The concept of distinct UDTs is analogous to the typedef construct in the C and C++ programming languages. Unlike predefined SQL data types, however, which are only moderately strongly typed, distinct UDTs are strongly typed, which makes them ideal for enforcing domains. Note that you cannot declare CHECK constraints on UDT columns, so the UDT-as-domain concept cannot be fully implemented.
For example, you might want to define euro and USDollar as two different distinct UDTs even though both are internally represented as DECIMAL numbers. If euro and USDollar are defined as separate distinct data types, they cannot be compared directly or used interchangeably. In this example, a euro value cannot be compared with or stored in a USDollar type column.
A distinct UDT shares its internal representation with a predefined data type (referred to as its source type), but it is considered to be a separate and incompatible type for most operations. You cannot define a distinct UDT based on any of the Period data types. Distinct UDTs encapsulate their underlying predefined data type. This means that operations and behaviors associated with the underlying data type are not valid, and users of a distinct UDT are only able to interact with its encapsulated value by means of user- or system-defined transforms, orderings, and castings, and manipulations by means of instance methods (see CREATE TRANSFORM and REPLACE TRANSFORM, CREATE ORDERING and REPLACE ORDERING, CREATE CAST and REPLACE CAST, and CREATE METHOD, respectively).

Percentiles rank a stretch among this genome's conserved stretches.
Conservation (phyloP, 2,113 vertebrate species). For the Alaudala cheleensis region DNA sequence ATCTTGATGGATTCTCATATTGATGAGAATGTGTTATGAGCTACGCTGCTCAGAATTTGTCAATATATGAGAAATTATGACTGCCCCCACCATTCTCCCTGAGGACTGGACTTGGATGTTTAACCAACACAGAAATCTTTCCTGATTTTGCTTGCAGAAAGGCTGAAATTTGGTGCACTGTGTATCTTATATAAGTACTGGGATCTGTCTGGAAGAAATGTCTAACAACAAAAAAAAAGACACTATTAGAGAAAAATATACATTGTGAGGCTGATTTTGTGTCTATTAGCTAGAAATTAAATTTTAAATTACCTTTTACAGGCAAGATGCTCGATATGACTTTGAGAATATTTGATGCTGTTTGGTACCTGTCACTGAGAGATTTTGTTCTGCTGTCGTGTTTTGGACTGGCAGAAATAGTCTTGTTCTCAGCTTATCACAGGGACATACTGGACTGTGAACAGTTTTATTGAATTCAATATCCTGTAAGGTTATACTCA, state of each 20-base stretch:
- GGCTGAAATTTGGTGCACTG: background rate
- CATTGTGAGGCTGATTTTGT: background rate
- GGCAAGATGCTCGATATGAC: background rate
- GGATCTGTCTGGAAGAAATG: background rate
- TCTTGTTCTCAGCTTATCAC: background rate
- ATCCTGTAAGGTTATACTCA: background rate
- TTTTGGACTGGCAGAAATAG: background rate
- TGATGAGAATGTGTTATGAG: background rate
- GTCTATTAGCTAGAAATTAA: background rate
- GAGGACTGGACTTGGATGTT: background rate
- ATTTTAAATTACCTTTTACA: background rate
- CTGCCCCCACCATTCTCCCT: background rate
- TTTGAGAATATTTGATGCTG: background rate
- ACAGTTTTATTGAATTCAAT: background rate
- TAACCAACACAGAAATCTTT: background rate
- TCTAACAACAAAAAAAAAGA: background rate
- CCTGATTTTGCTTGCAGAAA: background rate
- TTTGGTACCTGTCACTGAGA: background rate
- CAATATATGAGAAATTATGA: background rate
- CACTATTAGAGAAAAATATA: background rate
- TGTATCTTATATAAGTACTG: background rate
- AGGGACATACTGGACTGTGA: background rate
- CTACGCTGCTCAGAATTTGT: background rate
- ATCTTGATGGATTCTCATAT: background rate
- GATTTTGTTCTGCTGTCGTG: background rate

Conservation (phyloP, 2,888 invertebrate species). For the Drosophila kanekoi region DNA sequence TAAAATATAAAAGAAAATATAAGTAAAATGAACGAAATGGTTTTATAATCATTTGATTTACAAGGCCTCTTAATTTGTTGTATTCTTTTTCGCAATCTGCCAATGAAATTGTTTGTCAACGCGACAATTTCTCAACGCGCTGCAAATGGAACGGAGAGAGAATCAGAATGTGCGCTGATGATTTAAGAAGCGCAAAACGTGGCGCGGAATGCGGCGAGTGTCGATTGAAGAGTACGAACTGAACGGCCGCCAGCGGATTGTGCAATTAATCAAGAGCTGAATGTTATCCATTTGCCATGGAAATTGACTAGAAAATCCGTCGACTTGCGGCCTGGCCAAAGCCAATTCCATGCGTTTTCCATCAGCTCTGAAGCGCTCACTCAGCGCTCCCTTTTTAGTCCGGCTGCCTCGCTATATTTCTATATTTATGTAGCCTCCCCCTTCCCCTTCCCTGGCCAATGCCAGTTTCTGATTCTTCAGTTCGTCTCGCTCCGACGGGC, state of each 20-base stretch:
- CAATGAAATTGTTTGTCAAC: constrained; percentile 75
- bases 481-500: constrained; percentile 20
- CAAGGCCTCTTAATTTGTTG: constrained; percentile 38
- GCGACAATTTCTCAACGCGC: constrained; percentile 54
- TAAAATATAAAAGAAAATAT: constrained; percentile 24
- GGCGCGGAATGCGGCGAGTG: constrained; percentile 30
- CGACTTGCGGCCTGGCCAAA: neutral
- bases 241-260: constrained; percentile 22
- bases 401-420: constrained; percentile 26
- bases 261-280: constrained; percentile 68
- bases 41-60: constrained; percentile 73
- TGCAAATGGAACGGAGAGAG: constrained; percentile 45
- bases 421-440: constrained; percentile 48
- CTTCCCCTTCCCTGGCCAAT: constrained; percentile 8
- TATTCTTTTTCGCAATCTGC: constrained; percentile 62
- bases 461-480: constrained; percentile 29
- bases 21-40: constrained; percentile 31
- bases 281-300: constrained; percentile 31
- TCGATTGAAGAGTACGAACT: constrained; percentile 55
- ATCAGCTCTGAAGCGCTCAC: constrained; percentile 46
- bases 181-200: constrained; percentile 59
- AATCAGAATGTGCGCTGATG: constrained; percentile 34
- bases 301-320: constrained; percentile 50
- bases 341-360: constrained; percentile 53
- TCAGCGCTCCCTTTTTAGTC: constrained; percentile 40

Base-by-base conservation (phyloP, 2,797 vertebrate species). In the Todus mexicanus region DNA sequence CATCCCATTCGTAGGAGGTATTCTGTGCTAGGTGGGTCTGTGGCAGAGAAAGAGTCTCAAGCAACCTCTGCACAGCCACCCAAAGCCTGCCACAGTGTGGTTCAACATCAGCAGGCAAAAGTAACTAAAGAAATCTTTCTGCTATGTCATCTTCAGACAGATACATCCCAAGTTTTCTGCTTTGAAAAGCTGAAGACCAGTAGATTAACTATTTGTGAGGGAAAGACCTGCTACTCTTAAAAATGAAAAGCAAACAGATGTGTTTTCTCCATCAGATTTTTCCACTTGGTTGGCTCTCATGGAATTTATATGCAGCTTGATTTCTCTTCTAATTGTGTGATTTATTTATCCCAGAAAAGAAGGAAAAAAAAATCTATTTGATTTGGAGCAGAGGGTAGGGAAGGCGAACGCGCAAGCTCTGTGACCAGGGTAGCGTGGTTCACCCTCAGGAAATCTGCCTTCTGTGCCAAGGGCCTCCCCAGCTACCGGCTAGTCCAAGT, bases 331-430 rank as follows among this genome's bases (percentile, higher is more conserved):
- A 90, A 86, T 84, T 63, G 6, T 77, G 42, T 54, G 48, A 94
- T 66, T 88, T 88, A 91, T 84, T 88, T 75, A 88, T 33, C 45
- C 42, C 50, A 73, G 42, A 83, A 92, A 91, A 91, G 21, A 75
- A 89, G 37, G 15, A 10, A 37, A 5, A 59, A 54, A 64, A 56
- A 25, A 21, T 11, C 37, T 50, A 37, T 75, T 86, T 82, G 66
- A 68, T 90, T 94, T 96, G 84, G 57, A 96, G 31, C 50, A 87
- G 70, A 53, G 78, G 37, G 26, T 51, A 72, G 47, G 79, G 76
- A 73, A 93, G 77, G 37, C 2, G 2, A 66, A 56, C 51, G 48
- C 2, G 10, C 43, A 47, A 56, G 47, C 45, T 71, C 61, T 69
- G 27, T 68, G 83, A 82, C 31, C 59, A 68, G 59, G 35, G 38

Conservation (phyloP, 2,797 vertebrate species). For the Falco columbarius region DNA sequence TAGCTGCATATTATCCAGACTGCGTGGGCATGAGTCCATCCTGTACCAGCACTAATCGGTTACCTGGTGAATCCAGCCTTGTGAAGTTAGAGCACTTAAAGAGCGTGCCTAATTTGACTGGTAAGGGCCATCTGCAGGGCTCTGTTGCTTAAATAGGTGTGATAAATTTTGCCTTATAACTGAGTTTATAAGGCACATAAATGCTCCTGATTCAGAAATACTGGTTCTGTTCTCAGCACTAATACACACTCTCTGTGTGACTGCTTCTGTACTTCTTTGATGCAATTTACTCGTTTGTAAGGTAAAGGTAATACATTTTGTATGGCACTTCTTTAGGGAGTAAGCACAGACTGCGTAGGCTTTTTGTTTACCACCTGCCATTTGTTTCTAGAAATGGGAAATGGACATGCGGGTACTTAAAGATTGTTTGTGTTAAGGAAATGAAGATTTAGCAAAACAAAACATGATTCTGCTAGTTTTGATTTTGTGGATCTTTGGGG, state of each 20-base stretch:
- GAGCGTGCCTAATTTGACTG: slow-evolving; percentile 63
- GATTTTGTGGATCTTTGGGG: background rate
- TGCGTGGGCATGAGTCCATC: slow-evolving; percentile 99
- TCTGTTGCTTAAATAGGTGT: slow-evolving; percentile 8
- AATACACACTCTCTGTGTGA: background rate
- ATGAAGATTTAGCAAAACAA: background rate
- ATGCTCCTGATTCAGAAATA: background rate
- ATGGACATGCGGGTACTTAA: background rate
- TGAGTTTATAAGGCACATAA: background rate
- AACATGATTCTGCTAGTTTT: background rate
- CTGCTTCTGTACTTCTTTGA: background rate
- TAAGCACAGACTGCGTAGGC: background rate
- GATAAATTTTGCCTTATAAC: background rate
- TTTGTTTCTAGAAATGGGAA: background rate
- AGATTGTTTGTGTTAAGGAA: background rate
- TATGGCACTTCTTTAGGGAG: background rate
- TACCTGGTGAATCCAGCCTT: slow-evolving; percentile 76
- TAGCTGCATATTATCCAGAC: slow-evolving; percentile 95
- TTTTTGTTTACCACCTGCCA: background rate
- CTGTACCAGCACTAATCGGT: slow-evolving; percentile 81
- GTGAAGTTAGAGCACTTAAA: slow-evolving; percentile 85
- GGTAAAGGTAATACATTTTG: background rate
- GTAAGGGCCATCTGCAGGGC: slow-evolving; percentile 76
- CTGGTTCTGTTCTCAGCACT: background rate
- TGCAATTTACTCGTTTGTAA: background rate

Vantage supports the definition of instance methods for distinct UDTs, which is an extension to the ANSI SQL standard. For example, you can define an instance method named round() to use with a new distinct UDT.